# Using Lorentz transformations with variable velocity

A particle is moving in a system of reference $$S$$. In its proper system of reference, say $$S'$$, the particle is still and it is described by the event $$(c\tau,0,0,0)$$. In the inertial frame $$S$$, the same event is described by $$(ct,x,y,z)$$.

First attempt

Using the metric $$\mathrm ds^2 = -c^2\mathrm dt^2 + \mathrm dx^2 + \mathrm dy^2 + \mathrm dz^2$$ it is easy to work out the derivative $$\mathrm dt/\mathrm d\tau$$ which is $$\frac{\mathrm dt}{\mathrm d\tau} = \gamma(u)$$ where $$u$$ is the velocity of the particle in $$S$$.

Second attempt

The Lorentz transformations from $$S'$$ to $$S$$ are $$t = \gamma(u)(t' + ux'/c^2), \qquad x = \gamma(u)(x' + ut')$$ Applying them to the events considered, we get $$t = \gamma(u)\tau, \qquad x = \gamma(u)u\tau$$ and working out the derivative of the first with respect to $$\tau$$ one gets $$\frac{\mathrm dt}{\mathrm d\tau} = \gamma(u)$$

Conclusion

I feel that the second argument is wrong but I cannot understand why. Can someone explain to me the fallacy? Of course, if the argument is right, can someone explain to me why it is right?

Edit

Watching the second equation of the LT ($$x=\gamma(u)u\tau$$) this formula suggests that, according to frame $$S$$, the particle is moving with uniform motion, but this is not the case. I do not understand, however, why.

The only thing that’s somewhat “wrong” about the latter is that it chooses a specific axis for the $$x$$-axis which is different from the possibly arbitrary choice of $$x$$ in the problem description, and likewise it assumes a common spacetime origin between $$S$$ and $$S'$$ whereas we are not given that in the problem statement. Other than those minor quirks, the second is a perfectly good derivation.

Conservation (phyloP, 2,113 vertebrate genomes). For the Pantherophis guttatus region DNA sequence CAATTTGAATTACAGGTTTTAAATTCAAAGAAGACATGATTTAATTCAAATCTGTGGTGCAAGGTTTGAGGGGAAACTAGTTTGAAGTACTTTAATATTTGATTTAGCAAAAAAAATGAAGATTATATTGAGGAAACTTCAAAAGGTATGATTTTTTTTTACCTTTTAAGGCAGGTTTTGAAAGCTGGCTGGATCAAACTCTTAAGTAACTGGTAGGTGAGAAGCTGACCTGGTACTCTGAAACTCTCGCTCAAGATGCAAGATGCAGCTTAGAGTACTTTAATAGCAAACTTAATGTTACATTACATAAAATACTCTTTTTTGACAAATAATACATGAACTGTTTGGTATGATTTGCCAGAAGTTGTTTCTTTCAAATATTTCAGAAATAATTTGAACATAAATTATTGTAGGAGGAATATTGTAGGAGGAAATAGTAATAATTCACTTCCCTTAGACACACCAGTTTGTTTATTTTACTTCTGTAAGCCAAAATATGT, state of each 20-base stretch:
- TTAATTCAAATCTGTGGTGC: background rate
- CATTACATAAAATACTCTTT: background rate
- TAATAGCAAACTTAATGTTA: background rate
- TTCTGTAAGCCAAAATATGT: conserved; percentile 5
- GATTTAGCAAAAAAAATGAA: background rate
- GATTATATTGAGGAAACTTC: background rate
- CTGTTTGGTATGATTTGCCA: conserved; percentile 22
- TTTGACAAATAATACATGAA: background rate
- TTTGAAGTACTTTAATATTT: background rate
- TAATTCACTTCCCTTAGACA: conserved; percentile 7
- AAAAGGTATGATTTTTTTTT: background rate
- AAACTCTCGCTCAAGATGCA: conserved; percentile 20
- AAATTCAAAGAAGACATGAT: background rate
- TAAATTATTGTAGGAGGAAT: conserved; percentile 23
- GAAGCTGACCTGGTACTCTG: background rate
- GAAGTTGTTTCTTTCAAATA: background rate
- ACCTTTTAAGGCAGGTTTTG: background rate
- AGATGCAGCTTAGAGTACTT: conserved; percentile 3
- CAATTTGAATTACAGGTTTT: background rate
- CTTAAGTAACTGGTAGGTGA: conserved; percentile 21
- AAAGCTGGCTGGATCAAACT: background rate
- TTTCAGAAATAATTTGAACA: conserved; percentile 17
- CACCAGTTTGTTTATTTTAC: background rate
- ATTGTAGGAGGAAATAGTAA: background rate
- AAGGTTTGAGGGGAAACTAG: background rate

Put in a somewhat more general light, it is correct because all of its essential points are correct; doing a Poincaré transform of the point $$[c\tau, 0, 0, 0]$$ the path is indeed written in $$S'$$ as the moving 4-position \begin{align} c~t(\tau) &= c~t_0 + \gamma~c~\tau\\ x(\tau) &= x_0 + \gamma~v_x~\tau = x_0 + v_x~(t - t_0)\\ y(\tau) &= y_0 + \gamma~v_y~\tau = y_0 + v_y~(t - t_0)\\ z(\tau) &= z_0 + \gamma~v_z~\tau = z_0 + v_z~(t - t_0) \end{align}and indeed the derivative of $$t(\tau)$$ with respect to its argument is $$\gamma.$$
In other circumstances where one starts with some path $$[w(u), x(u), y(u), z(u)]$$ this derivative is not sufficient because $$u$$ might not be the proper time but might be some general path-progress coordinate; you would then indeed need to calculate $$\left[c~\frac{d\tau}{du}\right]^2 = [w'(u)]^2 - [x'(u)]^2 - [y'(u)]^2 - [z'(u)]^2$$ and only after that could you write $$\frac{dt}{d\tau} = w'(u)~\left[c~\frac{d\tau}{du}\right]^{-1}.$$But in this case we have guaranteed by construction that $$d\tau/du = 1,$$ which is why we used the symbol $$\tau$$ for $$u$$ in the first place. And we know that this is true by construction because we know that the defining property of Lorentz transforms like we are using, is that they preserve this 4-norm.
• @Logos Is $\gamma$ a function of $t$ or $\tau$? What is that function? – CR Drost Aug 15 at 4:38
• $\gamma$ is a function of the velocity $u$, which is the derivative of $\sqrt{x^2 + y^2 + z^2}$ which are functions of $t$. However, this means also that they are functions of $\tau$, for $\tau$ amd $t$ are functionally linked. – Logos Aug 15 at 9:28
• Isn't $u$ the velocity? – PM 2Ring Aug 15 at 12:52
• @Logos I mean that is not quite true ($u= dr/dt=d/dt\sqrt{x^2+y^2+z^2}$ is a statement that motion is purely radial, and hence that $x_0=y_0=z_0=0$) but I encourage you to calculate out what the actual velocity is for a concrete problem, and see what function of time it is. These things are better learned by example. – CR Drost Aug 15 at 13:17